Zimbabwe: Mafireyi Makes Grand Gospel Entrance

17 November 2021

Rising gospel hip hop musician Tendai Mafireyi, who has just released his new single "We Gonna Make It" from his forthcoming album "Finally Free", describes his new song as a gift from God.

According to Mafireyi, the single serves as his grand entrance on the gospel hip-hop scene.

"'We Gonna Make It' is reverberating God's love towards us on the cross. It is a song of hope given the situation we have been through in the past two years because of the Covid-19 pandemic."

The song, which is currently trending on social media, was produced by Samuel Terrazzino and Yellow Trash Can.

"For now, it is being streamed on YouTube, Spotify, Apple Music among others," said Mafireyi. "Since I am not based in Zimbabwe, I have sent the link to radio stations and am waiting for it to play on local platforms too. I will be releasing a video soon, just that work pressure has been affecting me a lot."

Mafireyi said the album will be out in two weeks and preparations were at an advanced stage.

"Many people have been asking about the name of my album and why I named it like that. It's called 'Finally Free' based on the title track which talks about how Christ liberates us from a life of sin.

"I collaborated with Lionel Cyusa from Rwanda, Seyi from Nigeria and Wellington Kwenda from Zimbabwe because I want the music to appeal to everyone around the world, and different cultures too. There will be new videos coming for two songs on the album."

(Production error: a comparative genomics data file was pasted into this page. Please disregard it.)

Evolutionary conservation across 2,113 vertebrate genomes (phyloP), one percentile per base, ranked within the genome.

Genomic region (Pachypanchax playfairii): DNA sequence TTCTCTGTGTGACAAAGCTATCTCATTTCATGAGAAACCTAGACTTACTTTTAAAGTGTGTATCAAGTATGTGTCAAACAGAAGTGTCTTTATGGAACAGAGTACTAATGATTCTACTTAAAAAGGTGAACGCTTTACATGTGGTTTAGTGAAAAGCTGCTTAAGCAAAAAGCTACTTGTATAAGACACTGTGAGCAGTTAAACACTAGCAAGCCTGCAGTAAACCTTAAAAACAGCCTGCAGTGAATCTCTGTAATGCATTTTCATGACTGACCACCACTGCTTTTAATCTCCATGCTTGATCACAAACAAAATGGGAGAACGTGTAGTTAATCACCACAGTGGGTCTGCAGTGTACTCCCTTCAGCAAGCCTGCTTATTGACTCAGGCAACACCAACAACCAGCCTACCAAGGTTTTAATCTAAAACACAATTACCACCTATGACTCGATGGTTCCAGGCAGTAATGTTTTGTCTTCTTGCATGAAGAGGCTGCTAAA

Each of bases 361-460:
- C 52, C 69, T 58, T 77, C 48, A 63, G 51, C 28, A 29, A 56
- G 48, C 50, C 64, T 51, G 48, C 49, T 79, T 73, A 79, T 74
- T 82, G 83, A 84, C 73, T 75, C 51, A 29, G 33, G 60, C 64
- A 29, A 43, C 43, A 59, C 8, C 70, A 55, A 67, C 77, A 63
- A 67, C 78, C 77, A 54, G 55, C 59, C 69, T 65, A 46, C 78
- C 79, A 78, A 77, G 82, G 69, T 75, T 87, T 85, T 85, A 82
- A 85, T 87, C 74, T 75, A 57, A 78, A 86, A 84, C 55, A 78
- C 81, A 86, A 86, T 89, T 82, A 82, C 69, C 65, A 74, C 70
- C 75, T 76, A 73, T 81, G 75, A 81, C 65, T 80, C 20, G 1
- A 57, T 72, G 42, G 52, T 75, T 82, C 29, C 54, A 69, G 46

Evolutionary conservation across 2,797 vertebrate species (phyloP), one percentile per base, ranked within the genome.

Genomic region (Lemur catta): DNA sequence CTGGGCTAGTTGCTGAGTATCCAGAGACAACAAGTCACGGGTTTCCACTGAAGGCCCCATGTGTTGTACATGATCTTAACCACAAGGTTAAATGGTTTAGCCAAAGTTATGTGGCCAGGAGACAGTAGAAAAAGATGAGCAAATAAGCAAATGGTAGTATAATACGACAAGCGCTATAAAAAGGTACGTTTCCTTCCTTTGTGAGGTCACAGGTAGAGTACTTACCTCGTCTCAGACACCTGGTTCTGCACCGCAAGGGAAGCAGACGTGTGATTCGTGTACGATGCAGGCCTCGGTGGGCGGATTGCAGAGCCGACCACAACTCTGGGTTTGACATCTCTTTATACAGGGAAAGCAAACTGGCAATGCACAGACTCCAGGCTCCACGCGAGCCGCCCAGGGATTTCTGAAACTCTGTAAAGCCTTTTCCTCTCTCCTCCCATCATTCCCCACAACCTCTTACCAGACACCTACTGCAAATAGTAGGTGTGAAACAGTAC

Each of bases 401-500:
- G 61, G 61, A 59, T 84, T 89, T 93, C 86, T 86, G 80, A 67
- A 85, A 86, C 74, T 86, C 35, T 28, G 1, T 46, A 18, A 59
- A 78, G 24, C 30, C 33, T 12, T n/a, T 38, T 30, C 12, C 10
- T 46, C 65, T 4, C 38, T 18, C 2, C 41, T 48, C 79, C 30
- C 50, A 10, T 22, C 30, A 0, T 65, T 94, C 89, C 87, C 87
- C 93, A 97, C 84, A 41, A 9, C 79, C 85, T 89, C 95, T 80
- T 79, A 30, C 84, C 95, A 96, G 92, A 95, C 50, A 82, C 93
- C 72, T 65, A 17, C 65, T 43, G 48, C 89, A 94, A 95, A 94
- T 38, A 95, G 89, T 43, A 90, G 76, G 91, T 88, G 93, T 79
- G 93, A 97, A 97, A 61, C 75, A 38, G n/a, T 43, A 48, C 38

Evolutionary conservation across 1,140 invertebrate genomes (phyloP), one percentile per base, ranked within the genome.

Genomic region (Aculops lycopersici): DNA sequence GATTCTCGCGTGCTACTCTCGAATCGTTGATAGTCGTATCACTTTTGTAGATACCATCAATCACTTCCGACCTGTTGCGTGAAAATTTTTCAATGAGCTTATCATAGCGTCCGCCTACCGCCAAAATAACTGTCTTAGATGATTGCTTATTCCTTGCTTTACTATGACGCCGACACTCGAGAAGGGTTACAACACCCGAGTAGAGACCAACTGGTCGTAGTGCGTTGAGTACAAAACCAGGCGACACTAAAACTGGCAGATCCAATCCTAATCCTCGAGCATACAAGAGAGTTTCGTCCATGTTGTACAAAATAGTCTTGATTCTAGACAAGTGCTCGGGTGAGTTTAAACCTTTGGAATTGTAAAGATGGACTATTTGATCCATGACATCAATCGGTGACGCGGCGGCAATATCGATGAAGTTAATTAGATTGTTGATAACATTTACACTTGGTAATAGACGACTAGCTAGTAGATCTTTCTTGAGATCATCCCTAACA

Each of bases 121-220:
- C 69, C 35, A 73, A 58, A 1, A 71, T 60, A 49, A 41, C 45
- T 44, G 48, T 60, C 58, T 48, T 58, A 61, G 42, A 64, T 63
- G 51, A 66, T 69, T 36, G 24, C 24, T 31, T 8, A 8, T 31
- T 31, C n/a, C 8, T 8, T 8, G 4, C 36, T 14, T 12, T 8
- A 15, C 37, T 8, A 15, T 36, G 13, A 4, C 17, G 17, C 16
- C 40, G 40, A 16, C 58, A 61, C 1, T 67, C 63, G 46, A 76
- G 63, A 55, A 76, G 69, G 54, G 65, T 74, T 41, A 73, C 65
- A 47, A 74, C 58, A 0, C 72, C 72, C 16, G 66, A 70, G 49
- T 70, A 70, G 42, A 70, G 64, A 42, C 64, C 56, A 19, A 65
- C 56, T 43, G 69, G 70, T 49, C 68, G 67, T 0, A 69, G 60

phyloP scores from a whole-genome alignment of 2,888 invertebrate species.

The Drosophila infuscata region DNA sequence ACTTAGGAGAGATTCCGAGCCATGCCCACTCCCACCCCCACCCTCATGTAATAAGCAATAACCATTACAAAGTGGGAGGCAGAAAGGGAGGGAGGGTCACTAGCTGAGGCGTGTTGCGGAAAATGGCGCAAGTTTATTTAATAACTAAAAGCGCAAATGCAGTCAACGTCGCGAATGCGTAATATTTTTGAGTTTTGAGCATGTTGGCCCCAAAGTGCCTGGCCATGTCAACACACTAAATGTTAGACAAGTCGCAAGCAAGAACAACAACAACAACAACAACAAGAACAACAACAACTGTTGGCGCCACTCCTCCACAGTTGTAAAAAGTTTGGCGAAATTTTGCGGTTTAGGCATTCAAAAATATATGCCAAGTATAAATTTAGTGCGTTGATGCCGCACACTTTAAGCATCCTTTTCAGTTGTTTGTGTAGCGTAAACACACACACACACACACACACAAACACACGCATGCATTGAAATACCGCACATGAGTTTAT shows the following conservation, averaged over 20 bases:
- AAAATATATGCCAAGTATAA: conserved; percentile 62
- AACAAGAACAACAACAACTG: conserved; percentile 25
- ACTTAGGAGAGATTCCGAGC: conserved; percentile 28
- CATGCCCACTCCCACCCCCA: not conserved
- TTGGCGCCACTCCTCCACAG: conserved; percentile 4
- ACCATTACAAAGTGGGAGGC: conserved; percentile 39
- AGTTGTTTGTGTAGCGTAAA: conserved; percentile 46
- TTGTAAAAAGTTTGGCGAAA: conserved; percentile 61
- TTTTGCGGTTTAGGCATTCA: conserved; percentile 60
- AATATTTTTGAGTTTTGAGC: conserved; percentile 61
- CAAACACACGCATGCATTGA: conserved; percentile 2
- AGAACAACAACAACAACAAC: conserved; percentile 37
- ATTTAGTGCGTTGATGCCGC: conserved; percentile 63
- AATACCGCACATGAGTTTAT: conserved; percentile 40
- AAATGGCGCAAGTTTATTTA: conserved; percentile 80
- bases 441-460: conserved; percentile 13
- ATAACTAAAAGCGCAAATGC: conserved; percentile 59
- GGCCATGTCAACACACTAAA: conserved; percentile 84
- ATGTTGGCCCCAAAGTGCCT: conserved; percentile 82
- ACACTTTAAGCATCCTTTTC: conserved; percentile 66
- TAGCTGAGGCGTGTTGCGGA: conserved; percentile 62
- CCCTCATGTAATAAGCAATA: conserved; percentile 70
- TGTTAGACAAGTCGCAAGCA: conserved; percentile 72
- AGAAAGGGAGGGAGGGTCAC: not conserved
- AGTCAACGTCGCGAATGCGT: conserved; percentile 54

The United States-based Zimbabwean doctor said Covdi-19 affected his music career and profession as a doctor of chemistry.

"Covid-19 has impacted live performances, but we are starting to do those since restrictions are getting more relaxed," he said.

Mafireyi said when he returns home, he wanted to collaborate with Tamy Moyo.

"I take inspiration from Saint Jhn, Lecrae and Shingisai Siluma, not only for their vocal capabilities, but also for their courage to make genre-bending music that doesn't conform to the norm," he said.

"I used to do poetry and rap in high school, but did my first recording when I was 18. My first single 'Long Way to Go' was inspired by my patriotism and 'Praise the Lord' just expresses my love for Jesus. I love music so much that I would do it for no money."

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